In the meerkat example, populations under the tipping point are too small to defend themselves, so unless they grow beyond that point they will eventually be hunted until extinction. Similarly, consider using a messaging app like WhatsApp while most of your friends are on Facebook Messenger. Eventually some of your WhatsApp friends will leave for Messenger and you will have no one to talk to, so you also make the switch. This leaves any remaining WhatsApp users in your network to choose between deleting the app or following suit and the WhatsApp network collapses. 

Let's now describe "collapse" in mathematical terms: two adjacent equilibrium points in a one-dimensional phase diagram cannot have the same stability (i.e. if x is moving toward one equilibrium point, it's implied that it must be moving away from the other). In our very first example, this means that any initial population between x = 0 and its adjacent equilibrium point (the tipping point in our case) will attract the population size toward zero. For this reason, the network is at risk of collapsing at any point below the tipping point, unless it can grow past it to reach x' > 0.

Note that although in this case there is only one, networks can have many tipping points depending on the complexity of the model.

Solving for equilibrium points in a system of differential equations

Let's now return to our two-dimension example and solve for the equilibrium points. Recall that x is the number of Uber drivers and y is the number of Uber passengers (in millions) and that the system is defined as follows:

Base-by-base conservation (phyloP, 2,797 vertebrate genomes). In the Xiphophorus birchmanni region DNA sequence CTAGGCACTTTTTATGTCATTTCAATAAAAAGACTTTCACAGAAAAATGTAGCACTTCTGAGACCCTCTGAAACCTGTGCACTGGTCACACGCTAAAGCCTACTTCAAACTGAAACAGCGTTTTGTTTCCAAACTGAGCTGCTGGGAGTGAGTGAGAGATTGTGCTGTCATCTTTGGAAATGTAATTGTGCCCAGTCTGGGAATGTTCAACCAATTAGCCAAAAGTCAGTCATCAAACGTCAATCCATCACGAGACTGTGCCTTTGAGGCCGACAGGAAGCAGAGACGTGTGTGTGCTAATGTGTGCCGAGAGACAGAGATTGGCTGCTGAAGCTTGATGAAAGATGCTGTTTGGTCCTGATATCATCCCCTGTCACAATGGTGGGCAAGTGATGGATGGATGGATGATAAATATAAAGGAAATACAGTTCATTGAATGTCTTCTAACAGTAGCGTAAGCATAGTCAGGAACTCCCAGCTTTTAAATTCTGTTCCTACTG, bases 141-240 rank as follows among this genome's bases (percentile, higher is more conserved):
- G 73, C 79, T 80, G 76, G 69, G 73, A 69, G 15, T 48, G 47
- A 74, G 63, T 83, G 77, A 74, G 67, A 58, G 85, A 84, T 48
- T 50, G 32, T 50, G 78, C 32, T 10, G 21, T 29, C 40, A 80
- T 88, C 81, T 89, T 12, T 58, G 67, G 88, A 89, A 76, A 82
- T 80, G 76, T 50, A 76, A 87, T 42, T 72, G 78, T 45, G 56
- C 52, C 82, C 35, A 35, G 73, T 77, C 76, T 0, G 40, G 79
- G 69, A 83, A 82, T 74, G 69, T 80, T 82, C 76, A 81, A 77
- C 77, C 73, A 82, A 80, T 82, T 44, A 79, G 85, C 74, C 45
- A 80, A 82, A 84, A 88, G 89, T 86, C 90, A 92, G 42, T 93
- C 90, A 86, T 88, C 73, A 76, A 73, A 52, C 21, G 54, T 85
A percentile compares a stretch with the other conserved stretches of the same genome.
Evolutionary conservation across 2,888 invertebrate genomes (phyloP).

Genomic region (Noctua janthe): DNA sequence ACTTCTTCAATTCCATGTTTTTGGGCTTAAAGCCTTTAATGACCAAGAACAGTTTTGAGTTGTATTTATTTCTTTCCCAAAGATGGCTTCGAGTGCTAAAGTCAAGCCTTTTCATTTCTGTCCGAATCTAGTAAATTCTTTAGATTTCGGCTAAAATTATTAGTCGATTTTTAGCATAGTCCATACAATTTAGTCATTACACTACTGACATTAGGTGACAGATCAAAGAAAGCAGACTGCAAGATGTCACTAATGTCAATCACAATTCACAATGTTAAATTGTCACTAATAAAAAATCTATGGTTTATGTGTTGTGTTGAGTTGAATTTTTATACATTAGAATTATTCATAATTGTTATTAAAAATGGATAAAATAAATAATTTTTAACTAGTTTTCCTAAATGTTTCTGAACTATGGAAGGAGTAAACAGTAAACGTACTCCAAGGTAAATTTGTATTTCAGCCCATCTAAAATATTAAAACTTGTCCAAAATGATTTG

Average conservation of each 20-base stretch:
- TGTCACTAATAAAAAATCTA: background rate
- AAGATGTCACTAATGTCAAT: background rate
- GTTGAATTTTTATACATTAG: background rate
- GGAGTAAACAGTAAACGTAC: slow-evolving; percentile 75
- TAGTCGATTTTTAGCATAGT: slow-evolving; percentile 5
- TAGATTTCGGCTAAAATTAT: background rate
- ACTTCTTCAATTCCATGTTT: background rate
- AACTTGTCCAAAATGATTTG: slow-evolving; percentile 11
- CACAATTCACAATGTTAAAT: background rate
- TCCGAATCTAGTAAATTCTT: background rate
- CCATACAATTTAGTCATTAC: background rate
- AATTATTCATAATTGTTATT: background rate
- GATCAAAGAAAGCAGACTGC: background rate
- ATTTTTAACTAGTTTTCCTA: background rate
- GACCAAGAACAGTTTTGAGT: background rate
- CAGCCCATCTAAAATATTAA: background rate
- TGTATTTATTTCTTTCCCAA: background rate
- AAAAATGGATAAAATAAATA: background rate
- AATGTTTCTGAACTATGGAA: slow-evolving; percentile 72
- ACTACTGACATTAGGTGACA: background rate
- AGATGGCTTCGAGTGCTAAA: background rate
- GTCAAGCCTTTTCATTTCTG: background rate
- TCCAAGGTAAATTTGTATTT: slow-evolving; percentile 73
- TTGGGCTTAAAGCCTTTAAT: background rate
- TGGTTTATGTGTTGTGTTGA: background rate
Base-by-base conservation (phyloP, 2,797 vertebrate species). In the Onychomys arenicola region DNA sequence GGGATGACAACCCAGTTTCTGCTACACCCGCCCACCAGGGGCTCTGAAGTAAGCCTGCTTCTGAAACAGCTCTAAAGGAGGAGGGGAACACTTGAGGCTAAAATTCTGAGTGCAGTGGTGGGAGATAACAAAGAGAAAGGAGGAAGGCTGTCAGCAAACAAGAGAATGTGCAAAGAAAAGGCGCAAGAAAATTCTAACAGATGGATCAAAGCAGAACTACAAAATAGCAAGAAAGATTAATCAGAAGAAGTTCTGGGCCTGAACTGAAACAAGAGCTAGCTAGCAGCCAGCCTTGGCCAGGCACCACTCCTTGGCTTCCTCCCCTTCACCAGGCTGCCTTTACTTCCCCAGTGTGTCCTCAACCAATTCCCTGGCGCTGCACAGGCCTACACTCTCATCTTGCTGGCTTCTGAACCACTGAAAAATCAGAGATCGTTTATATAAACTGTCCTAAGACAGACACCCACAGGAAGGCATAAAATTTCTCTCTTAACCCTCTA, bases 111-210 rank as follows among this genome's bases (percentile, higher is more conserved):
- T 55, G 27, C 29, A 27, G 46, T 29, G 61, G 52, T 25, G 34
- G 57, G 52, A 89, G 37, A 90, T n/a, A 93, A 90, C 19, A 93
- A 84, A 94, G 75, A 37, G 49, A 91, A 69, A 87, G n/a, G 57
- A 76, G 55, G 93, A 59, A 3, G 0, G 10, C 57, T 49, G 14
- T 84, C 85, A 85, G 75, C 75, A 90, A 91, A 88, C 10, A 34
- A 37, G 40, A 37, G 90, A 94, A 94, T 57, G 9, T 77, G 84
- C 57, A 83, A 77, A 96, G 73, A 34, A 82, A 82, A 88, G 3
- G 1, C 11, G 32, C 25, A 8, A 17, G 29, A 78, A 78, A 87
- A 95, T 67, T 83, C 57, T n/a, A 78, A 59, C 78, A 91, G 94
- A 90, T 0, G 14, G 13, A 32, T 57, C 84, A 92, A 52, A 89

\[x'=3x-2xy-x^2\]\[y'=2y-xy-y^2\]

To solve for the equilibrium points, we essentially want to find the points where the derivatives change signs, which occurs at x' = 0 and y' = 0. For x' = 0:

\[x'=3x-2xy-x^2\]\[0=3x-2xy-x^2\]\[0=x(3-2y-x)\]

Thus x = 0 and x = 3 - 2y. For y' = 0:

\[y'=2y-xy-y^2\]\[0=2y-xy-y^2\]\[0=y(2-x-y)\]

This gives us y = 0 and y = 2 - x. The result is four equilibrium points:

  1. x = 0, y = 0
  2. x = 0, y = 2   since y = 2 - x
  3. x = 3, y = 0   since x = 3 - 2y
  4. x = 1, y = 1   since y = 2 - x = 2 - (3 - 2y)

Now that we're aware of four equilibrium points (circled in black), let's reinspect the phase plane.

Notice that the arrows lead toward (0,2) & (3,0) and away from (0,0) & (1,1) and while it may be temping to make conclusions about stability based on visual inspection alone, there is a mathematical way to conduct this analysis. 

Conducting stability analysis

In order to determine the stability of the equilibrium points, we must find the eigenvalues of the system. If either eigenvalue in an eigenvalue pair is positive and real, the point is unstable. However if both eigenvalues are negative and real, then the point is stable.

Recall from linear algebra that to find the eigenvalues, we must first construct the Jacobian. Let x' = u and y' = v. Then the Jacobian is defined as such:

\[J=\begin{pmatrix}\frac{du}{dx}&\frac{du}{dy}\\\frac{dv}{dx}&\frac{dv}{dy}\end{pmatrix}\]\[J=\begin{pmatrix}3-2x-2y & -2x\\-y&2-2y-x\end{pmatrix}\]

Now we evaluate the Jacobian matrix at each of the equilibrium points. Note: a useful property is that when the matrix is upper triangular, lower triangular or diagonal, the eigenvalues can simply be read off of the diagonal. Starting with the origin:

\[J=\begin{pmatrix}3-2x-2y&-2x\\-y&2-2y-x\end{pmatrix}\]\[J(0,0)=\begin{pmatrix}3&0\\0&2\end{pmatrix}\]

This is diagonal matrix, so we read off eigenvalues 3 & 2. Since both are positive and real, the origin is unstable. Moving on to (0,2):